Crow Wing bans permanent stands
By Joe Albert
Brainerd, Minn. – Crow Wing County had enough of waiting for
state regulation of permanent deer stands. So it passed its own
As of Aug. 1, construction and use of permanent deer stands is
outlawed on its 103,00 acres of county lands. Crow Wing is the
second county to address permanent stands; Cass County bans damage
to trees because of permanent stands, but doesn’t expressly
“We’ve been talking about it for so long, but the response has
always been, ‘Well, we really can’t do anything until this is a
statewide initiative,'” said Thomas Cowell, Crow Wing County land
commissioner. “We’re not going to wait any longer. Hopefully,
others will follow suit.”
Crow Wing County passed the resolution in 2003. The upcoming big
game season, which begins with the Sept. 1 bear opener, is the
first to be affected.
Portable deer stands still are allowed under the ordinance. And
they can be placed and left in trees from one week before the big
game season to one day after the season closes.
The ordinance also allows the removal of lateral branches less
than an inch in diameter. Screw-in steps and anchor bolts are
allowed for use with portable stands if they’re removed when the
stand is removed.
Since the resolution passed in 2003, county officials have been
trying to spread the word on the change.
Stands currently in trees are being tagged with orange cards to
inform hunters of the law, Cowell said.
“We’re not out there to be pinching people left and right,” he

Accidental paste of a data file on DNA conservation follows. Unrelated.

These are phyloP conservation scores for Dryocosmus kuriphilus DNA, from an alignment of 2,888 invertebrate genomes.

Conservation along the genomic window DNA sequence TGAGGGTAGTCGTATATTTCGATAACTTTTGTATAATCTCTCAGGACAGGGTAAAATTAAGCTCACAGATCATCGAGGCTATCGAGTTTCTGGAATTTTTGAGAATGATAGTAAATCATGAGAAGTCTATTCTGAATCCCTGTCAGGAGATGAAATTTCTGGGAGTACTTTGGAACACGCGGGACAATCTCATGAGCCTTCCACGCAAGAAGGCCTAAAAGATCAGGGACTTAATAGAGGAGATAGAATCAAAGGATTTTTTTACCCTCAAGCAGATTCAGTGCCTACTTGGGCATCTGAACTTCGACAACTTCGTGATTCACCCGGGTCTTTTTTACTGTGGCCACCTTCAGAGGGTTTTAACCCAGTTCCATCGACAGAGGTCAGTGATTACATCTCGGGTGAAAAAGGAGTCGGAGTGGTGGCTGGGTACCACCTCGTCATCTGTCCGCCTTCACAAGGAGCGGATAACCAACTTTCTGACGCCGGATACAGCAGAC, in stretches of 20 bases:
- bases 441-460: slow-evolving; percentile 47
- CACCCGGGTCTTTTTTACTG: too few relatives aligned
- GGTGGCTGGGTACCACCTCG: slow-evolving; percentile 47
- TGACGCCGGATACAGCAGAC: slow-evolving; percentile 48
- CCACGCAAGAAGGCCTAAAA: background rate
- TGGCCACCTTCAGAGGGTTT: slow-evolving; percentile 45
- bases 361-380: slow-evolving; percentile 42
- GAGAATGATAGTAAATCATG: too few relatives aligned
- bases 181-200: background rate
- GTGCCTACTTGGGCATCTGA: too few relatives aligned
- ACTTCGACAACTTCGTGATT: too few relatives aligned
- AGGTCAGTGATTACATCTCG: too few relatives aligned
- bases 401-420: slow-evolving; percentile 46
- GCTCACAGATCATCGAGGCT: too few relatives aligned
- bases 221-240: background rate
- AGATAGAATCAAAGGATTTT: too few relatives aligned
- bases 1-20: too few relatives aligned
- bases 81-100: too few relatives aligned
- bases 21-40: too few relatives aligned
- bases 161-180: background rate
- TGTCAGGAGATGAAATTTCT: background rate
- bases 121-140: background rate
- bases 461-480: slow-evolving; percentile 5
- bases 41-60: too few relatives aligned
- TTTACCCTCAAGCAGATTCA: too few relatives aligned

said. “This is going to evolve over a period of time.”
In making the change, Crow Wing County is aligning itself with
Chippewa and Superior national forests, which don’t allow permanent
stands. But they’re still allowed on state and most county
There is an interest among counties to have more consistent
rules, said Tom Baumann, forest management supervisor for the DNR,
who’s been involved in meetings with stakeholder groups to talk
about regulation changes.
“There is a sense that, some of them anyway, would like to
mirror the Cass or Crow Wing rules as time goes on,” Baumann
At the state level, substantive change hasn’t gone beyond the
discussion phase, but smaller tweaking has occurred.
A bill passed this year stated that a permanent stand on public
land is public, and not the property of the person who built it.
The DNR always operated under the assumption that was the case; the
law change clarified it in statute, said Ed Boggess, Fish and
Wildlife Policy Section chief.
The tendency of hunters to move on from areas with permanent
stands was one of the reasons for the Crow Wing County change,
“You are reserving your area; you’re tending to pre-empt public
use,” Cowell said. “If you go out scouting and see a stand,
obviously you are not going to put a stand right next to it.”